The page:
3. The Relevance Question
“How come digital just looks like so many science projects that generate no real benefits and aren’t solving real business problems?”
Digital projects behave differently than traditional oil and gas projects. Unlike the waterfall method of engineering, where detailed designs and specs are carefully crafted before any construction begins, digital projects start with an unfinished or partial design and adapt as they go. Digital teams include the full set of skills to drive the solution including developers, user interface design, engineering support, power and telecoms experts, who work collaboratively in short iterative development cycles. This methodology, called agile, certainly looks like a misguided and frivolous way to develop precisely because there’s no hard outputs.
But that’s how digital works. The premise is that digital solutions iterate to their final design, rather than completing a layer of design at each step of development.
4. The Urgency Question
“How do I convince my management team that they need to do something? They’re making lots of money now, so what’s the urgency?”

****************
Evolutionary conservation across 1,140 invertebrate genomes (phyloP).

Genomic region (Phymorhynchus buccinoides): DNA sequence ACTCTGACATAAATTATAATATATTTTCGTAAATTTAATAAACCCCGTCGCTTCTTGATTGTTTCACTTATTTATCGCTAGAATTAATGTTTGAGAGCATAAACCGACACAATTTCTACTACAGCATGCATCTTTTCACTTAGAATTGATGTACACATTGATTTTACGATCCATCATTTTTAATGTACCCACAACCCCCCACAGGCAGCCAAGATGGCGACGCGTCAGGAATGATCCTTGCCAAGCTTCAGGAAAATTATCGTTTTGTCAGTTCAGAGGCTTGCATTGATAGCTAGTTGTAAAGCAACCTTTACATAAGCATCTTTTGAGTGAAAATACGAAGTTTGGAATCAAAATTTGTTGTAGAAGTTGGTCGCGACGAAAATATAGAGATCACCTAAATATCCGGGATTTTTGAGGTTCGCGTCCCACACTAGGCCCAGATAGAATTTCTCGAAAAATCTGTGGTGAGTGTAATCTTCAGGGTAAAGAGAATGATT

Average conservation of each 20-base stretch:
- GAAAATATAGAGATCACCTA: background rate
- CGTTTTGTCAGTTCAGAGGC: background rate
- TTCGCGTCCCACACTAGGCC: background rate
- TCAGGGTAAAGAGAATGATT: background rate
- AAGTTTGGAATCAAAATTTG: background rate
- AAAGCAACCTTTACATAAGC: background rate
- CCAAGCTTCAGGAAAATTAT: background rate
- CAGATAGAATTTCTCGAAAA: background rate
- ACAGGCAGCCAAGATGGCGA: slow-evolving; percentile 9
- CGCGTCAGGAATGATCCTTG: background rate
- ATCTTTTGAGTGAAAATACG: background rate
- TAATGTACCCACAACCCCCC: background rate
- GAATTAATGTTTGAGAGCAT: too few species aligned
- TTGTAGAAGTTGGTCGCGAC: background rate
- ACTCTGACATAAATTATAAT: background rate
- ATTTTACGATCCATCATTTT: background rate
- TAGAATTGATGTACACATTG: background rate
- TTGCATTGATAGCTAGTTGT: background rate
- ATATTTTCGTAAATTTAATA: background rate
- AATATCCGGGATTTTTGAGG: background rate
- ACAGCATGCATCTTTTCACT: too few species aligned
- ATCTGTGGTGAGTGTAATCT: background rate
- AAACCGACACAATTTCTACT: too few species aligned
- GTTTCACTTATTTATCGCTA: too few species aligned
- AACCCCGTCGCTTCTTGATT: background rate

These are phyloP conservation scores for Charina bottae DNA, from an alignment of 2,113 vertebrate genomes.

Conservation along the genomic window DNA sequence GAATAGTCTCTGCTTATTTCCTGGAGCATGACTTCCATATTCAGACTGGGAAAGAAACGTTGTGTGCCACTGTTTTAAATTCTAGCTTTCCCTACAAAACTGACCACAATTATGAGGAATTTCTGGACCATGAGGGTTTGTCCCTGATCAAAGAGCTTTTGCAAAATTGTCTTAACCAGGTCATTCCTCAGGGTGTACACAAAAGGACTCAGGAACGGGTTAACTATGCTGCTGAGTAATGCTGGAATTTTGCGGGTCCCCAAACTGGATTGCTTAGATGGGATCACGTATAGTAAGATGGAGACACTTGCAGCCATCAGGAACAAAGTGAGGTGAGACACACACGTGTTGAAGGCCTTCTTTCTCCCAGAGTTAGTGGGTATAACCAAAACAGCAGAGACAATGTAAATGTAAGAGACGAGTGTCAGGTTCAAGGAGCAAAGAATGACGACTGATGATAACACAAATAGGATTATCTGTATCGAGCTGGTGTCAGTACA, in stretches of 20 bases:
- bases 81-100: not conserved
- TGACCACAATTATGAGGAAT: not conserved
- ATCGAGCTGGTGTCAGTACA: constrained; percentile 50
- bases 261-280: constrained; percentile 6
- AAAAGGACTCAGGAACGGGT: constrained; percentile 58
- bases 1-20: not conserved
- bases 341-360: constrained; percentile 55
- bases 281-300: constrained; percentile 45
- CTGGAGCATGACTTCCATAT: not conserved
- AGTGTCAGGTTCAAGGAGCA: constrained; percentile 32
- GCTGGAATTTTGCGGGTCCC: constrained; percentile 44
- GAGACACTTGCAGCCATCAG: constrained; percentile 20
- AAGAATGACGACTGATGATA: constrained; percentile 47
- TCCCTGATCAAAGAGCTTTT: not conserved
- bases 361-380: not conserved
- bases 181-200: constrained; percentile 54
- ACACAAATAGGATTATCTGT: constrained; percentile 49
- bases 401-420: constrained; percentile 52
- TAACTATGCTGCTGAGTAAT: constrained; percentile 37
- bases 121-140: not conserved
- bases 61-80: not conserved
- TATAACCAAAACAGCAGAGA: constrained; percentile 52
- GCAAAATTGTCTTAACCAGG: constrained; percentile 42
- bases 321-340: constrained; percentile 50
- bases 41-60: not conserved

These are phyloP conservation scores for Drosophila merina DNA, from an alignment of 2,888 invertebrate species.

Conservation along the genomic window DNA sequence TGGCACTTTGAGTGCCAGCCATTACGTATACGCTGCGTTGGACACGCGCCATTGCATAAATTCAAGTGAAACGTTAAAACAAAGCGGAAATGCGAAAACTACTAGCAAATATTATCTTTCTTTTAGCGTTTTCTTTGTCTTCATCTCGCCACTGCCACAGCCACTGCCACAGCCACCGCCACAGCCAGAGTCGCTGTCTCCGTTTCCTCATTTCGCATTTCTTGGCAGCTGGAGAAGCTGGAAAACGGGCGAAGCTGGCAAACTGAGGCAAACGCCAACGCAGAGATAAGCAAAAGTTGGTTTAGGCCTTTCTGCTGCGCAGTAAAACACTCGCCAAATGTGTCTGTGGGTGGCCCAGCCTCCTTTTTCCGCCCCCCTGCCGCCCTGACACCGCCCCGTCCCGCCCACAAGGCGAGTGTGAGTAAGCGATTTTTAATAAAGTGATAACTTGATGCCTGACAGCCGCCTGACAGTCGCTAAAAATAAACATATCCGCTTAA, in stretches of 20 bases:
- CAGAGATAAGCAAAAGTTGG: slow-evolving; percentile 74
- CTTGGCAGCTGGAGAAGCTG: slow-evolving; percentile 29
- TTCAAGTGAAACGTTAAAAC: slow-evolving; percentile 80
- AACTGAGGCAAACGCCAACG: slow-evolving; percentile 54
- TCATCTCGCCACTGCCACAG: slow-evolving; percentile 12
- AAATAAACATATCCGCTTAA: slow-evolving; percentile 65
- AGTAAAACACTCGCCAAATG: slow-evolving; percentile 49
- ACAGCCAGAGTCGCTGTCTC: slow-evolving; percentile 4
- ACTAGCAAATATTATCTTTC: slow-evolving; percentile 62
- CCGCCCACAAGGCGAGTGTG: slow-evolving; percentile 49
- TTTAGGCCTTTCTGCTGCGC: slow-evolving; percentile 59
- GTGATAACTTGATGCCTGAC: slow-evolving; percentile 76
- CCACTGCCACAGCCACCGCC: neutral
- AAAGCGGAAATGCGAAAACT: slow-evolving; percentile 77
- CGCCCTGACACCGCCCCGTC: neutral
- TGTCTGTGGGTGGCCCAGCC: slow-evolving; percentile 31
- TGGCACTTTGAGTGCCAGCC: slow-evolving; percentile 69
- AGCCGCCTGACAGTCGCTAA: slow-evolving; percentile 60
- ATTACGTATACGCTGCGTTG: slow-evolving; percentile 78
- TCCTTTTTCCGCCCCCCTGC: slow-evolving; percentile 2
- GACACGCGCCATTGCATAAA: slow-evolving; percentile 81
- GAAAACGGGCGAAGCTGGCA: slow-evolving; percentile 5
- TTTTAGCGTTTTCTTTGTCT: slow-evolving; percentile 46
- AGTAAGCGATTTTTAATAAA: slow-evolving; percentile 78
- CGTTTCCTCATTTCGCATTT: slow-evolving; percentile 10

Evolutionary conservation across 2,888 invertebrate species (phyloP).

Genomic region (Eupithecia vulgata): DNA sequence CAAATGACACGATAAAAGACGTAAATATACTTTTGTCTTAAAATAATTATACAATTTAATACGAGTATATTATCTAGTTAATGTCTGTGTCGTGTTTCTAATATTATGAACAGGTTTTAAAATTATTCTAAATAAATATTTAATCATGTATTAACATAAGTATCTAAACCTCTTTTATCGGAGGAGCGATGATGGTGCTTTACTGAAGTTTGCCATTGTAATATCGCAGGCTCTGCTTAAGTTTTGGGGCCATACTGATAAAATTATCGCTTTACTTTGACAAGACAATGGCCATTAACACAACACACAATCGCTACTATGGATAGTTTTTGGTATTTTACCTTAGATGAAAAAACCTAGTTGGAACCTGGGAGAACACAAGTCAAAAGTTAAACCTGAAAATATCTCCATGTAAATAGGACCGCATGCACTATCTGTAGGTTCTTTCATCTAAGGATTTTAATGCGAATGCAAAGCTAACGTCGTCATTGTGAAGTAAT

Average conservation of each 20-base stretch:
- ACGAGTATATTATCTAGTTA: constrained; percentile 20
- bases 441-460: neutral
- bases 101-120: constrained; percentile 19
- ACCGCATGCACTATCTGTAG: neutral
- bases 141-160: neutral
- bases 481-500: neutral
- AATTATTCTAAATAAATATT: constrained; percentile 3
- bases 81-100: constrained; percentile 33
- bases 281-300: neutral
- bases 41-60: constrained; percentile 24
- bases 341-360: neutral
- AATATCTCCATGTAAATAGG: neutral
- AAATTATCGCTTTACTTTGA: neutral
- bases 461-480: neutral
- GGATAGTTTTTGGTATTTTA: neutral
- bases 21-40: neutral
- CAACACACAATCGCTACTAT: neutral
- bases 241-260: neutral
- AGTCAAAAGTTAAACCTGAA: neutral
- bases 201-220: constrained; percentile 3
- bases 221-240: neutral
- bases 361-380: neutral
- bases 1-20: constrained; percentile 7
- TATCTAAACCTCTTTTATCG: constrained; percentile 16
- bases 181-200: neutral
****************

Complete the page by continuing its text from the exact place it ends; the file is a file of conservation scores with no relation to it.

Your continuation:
Just about every business that has suffered at the hands of some digital innovator had a bright management team and a quality board of directors. Success breeds a certain kind of hubris, that the experience of the past is sufficient to protect against disruption in the future. This logic fails because digital companies have figured out how to work two laws to their advantage: Moore’s Law and Metcalfe’s Law.
Moore’s law forecasts that some kinds of innovation experience an exponential rise in capability per unit time, and an exponential fall in costs. We can see this playing out in the solar panel sector, where marginal solar, after just a few years, is now cheaper than any other kind of power generation.
Metcalfe’s law states that as a network of nodes grows, the power of the network improves exponentially and the cost to add an additional node is zero. This plays out in telecoms, where the cost of adding just one more phone is zero, but the value to the phone owner is immeasurable.